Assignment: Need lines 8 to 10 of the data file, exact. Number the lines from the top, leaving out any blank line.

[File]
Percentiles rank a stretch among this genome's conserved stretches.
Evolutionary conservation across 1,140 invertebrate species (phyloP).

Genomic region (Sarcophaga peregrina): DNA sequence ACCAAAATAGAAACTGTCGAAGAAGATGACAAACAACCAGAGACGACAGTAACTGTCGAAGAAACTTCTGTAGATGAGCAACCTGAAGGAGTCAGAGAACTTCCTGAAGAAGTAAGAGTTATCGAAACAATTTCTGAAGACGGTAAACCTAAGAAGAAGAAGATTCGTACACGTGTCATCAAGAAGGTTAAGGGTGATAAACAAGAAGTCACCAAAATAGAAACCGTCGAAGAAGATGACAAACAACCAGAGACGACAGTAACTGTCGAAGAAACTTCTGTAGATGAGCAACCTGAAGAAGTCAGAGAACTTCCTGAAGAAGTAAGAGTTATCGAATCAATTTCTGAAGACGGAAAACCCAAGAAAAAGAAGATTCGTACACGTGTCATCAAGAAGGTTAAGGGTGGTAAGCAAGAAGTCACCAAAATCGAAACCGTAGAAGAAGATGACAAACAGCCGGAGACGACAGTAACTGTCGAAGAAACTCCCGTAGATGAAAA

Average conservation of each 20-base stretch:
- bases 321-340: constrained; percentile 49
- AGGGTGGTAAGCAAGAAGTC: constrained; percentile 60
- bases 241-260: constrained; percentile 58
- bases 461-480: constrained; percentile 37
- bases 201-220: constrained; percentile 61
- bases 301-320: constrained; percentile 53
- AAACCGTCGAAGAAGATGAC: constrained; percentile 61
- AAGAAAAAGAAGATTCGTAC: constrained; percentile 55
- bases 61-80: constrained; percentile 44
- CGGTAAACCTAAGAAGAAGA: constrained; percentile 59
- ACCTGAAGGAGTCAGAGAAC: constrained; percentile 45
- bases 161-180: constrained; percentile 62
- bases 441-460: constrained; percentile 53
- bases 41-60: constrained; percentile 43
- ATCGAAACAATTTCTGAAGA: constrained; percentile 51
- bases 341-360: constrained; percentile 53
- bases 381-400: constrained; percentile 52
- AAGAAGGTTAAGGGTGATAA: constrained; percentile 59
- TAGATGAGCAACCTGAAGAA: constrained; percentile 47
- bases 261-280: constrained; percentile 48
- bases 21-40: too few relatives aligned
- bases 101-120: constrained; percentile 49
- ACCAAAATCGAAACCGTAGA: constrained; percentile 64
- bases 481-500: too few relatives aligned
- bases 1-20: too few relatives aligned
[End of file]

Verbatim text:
- bases 461-480: constrained; percentile 37
- bases 201-220: constrained; percentile 61
- bases 301-320: constrained; percentile 53